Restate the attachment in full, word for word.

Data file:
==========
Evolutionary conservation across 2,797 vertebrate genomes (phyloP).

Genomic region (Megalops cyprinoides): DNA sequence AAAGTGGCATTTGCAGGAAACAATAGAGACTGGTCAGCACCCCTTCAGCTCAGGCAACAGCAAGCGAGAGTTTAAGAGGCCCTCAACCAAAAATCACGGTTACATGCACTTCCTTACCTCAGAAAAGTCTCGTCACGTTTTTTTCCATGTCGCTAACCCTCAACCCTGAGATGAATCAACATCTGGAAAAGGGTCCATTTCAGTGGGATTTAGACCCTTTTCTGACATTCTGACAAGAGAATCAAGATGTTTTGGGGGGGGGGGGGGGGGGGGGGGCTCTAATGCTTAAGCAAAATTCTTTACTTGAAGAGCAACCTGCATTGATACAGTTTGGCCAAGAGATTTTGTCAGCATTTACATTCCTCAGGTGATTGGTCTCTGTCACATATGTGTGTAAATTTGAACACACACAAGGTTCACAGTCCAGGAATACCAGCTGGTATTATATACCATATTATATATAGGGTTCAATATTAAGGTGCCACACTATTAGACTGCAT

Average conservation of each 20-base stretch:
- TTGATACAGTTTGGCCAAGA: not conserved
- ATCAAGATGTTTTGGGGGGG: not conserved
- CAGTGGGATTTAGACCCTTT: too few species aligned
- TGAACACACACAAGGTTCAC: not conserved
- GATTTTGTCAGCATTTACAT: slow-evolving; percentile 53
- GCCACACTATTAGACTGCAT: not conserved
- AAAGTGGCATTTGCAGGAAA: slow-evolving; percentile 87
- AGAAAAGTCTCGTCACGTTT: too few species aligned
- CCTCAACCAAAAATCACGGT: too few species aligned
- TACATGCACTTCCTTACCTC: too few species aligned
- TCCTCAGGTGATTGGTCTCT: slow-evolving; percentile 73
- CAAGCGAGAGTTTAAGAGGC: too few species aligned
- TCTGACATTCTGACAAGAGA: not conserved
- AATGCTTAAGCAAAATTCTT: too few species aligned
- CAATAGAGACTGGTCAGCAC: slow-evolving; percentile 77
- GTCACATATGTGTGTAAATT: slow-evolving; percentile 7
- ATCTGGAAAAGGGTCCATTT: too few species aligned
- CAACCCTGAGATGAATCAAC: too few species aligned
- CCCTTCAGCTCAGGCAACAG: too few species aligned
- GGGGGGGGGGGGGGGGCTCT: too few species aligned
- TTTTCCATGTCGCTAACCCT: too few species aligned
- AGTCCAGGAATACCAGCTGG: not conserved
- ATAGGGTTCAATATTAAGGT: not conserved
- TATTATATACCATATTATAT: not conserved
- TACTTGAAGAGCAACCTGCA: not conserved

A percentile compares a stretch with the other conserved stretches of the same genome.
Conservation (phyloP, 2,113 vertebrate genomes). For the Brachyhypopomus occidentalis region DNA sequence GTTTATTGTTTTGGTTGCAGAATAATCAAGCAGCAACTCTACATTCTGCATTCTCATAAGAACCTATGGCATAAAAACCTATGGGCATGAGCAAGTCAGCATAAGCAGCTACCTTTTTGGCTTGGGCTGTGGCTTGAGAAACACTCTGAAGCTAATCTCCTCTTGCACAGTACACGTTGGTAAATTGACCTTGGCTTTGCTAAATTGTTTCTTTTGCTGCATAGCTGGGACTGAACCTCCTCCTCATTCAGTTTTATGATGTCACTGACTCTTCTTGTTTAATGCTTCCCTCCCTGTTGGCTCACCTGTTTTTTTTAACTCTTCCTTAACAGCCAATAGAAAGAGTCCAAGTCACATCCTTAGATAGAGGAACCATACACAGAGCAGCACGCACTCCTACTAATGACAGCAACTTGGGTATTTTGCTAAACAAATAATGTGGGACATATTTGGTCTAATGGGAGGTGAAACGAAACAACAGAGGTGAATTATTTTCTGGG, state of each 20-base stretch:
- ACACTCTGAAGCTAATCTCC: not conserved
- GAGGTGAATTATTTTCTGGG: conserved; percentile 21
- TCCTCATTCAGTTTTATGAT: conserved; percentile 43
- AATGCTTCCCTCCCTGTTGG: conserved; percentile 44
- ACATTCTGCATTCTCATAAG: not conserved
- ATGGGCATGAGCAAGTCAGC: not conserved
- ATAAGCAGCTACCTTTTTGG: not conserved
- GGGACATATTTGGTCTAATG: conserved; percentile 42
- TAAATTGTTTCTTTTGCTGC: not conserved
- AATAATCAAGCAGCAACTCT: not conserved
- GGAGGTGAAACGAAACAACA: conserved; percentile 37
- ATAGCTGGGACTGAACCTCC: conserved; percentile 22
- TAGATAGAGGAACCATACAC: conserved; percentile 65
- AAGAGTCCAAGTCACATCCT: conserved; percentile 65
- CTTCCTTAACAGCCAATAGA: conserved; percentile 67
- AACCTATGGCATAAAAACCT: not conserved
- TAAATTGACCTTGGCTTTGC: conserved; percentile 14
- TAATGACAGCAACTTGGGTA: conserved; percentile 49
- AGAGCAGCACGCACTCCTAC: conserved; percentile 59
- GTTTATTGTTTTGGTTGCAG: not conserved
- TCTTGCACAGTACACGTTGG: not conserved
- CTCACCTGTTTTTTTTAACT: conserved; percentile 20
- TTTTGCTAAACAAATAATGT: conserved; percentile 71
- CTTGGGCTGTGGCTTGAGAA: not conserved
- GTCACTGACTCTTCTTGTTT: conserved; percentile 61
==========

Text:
Evolutionary conservation across 2,797 vertebrate genomes (phyloP).

Genomic region (Megalops cyprinoides): DNA sequence AAAGTGGCATTTGCAGGAAACAATAGAGACTGGTCAGCACCCCTTCAGCTCAGGCAACAGCAAGCGAGAGTTTAAGAGGCCCTCAACCAAAAATCACGGTTACATGCACTTCCTTACCTCAGAAAAGTCTCGTCACGTTTTTTTCCATGTCGCTAACCCTCAACCCTGAGATGAATCAACATCTGGAAAAGGGTCCATTTCAGTGGGATTTAGACCCTTTTCTGACATTCTGACAAGAGAATCAAGATGTTTTGGGGGGGGGGGGGGGGGGGGGGGCTCTAATGCTTAAGCAAAATTCTTTACTTGAAGAGCAACCTGCATTGATACAGTTTGGCCAAGAGATTTTGTCAGCATTTACATTCCTCAGGTGATTGGTCTCTGTCACATATGTGTGTAAATTTGAACACACACAAGGTTCACAGTCCAGGAATACCAGCTGGTATTATATACCATATTATATATAGGGTTCAATATTAAGGTGCCACACTATTAGACTGCAT

Average conservation of each 20-base stretch:
- TTGATACAGTTTGGCCAAGA: not conserved
- ATCAAGATGTTTTGGGGGGG: not conserved
- CAGTGGGATTTAGACCCTTT: too few species aligned
- TGAACACACACAAGGTTCAC: not conserved
- GATTTTGTCAGCATTTACAT: slow-evolving; percentile 53
- GCCACACTATTAGACTGCAT: not conserved
- AAAGTGGCATTTGCAGGAAA: slow-evolving; percentile 87
- AGAAAAGTCTCGTCACGTTT: too few species aligned
- CCTCAACCAAAAATCACGGT: too few species aligned
- TACATGCACTTCCTTACCTC: too few species aligned
- TCCTCAGGTGATTGGTCTCT: slow-evolving; percentile 73
- CAAGCGAGAGTTTAAGAGGC: too few species aligned
- TCTGACATTCTGACAAGAGA: not conserved
- AATGCTTAAGCAAAATTCTT: too few species aligned
- CAATAGAGACTGGTCAGCAC: slow-evolving; percentile 77
- GTCACATATGTGTGTAAATT: slow-evolving; percentile 7
- ATCTGGAAAAGGGTCCATTT: too few species aligned
- CAACCCTGAGATGAATCAAC: too few species aligned
- CCCTTCAGCTCAGGCAACAG: too few species aligned
- GGGGGGGGGGGGGGGGCTCT: too few species aligned
- TTTTCCATGTCGCTAACCCT: too few species aligned
- AGTCCAGGAATACCAGCTGG: not conserved
- ATAGGGTTCAATATTAAGGT: not conserved
- TATTATATACCATATTATAT: not conserved
- TACTTGAAGAGCAACCTGCA: not conserved

A percentile compares a stretch with the other conserved stretches of the same genome.
Conservation (phyloP, 2,113 vertebrate genomes). For the Brachyhypopomus occidentalis region DNA sequence GTTTATTGTTTTGGTTGCAGAATAATCAAGCAGCAACTCTACATTCTGCATTCTCATAAGAACCTATGGCATAAAAACCTATGGGCATGAGCAAGTCAGCATAAGCAGCTACCTTTTTGGCTTGGGCTGTGGCTTGAGAAACACTCTGAAGCTAATCTCCTCTTGCACAGTACACGTTGGTAAATTGACCTTGGCTTTGCTAAATTGTTTCTTTTGCTGCATAGCTGGGACTGAACCTCCTCCTCATTCAGTTTTATGATGTCACTGACTCTTCTTGTTTAATGCTTCCCTCCCTGTTGGCTCACCTGTTTTTTTTAACTCTTCCTTAACAGCCAATAGAAAGAGTCCAAGTCACATCCTTAGATAGAGGAACCATACACAGAGCAGCACGCACTCCTACTAATGACAGCAACTTGGGTATTTTGCTAAACAAATAATGTGGGACATATTTGGTCTAATGGGAGGTGAAACGAAACAACAGAGGTGAATTATTTTCTGGG, state of each 20-base stretch:
- ACACTCTGAAGCTAATCTCC: not conserved
- GAGGTGAATTATTTTCTGGG: conserved; percentile 21
- TCCTCATTCAGTTTTATGAT: conserved; percentile 43
- AATGCTTCCCTCCCTGTTGG: conserved; percentile 44
- ACATTCTGCATTCTCATAAG: not conserved
- ATGGGCATGAGCAAGTCAGC: not conserved
- ATAAGCAGCTACCTTTTTGG: not conserved
- GGGACATATTTGGTCTAATG: conserved; percentile 42
- TAAATTGTTTCTTTTGCTGC: not conserved
- AATAATCAAGCAGCAACTCT: not conserved
- GGAGGTGAAACGAAACAACA: conserved; percentile 37
- ATAGCTGGGACTGAACCTCC: conserved; percentile 22
- TAGATAGAGGAACCATACAC: conserved; percentile 65
- AAGAGTCCAAGTCACATCCT: conserved; percentile 65
- CTTCCTTAACAGCCAATAGA: conserved; percentile 67
- AACCTATGGCATAAAAACCT: not conserved
- TAAATTGACCTTGGCTTTGC: conserved; percentile 14
- TAATGACAGCAACTTGGGTA: conserved; percentile 49
- AGAGCAGCACGCACTCCTAC: conserved; percentile 59
- GTTTATTGTTTTGGTTGCAG: not conserved
- TCTTGCACAGTACACGTTGG: not conserved
- CTCACCTGTTTTTTTTAACT: conserved; percentile 20
- TTTTGCTAAACAAATAATGT: conserved; percentile 71
- CTTGGGCTGTGGCTTGAGAA: not conserved
- GTCACTGACTCTTCTTGTTT: conserved; percentile 61